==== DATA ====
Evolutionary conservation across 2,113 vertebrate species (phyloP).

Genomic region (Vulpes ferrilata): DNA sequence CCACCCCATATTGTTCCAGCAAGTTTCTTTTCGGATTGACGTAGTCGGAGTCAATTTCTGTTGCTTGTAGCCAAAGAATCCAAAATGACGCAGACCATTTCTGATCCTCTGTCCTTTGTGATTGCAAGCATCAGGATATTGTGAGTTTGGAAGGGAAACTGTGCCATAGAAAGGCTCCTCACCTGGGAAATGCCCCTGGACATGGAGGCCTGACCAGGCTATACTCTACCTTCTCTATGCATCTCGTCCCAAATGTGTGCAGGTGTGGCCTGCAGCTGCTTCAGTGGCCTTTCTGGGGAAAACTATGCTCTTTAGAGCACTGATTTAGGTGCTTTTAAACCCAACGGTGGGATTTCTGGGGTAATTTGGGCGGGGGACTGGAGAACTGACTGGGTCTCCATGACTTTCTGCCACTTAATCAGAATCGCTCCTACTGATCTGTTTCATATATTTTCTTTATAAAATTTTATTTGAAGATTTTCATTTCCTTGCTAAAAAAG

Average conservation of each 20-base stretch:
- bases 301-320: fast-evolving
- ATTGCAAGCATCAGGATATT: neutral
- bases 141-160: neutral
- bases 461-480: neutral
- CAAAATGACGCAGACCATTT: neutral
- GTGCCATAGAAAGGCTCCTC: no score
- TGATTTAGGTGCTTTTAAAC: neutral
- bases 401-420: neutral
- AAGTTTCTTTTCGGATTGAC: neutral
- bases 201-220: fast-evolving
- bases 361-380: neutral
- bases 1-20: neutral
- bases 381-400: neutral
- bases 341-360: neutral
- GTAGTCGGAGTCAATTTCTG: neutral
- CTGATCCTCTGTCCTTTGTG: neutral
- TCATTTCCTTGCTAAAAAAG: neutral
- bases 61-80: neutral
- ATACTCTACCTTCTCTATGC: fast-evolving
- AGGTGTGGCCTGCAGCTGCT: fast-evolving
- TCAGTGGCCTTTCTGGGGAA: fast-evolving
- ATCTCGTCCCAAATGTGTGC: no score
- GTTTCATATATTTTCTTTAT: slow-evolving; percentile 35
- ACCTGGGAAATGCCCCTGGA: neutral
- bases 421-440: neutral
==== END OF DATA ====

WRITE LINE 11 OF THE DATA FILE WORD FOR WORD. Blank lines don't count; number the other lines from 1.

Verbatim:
- bases 401-420: neutral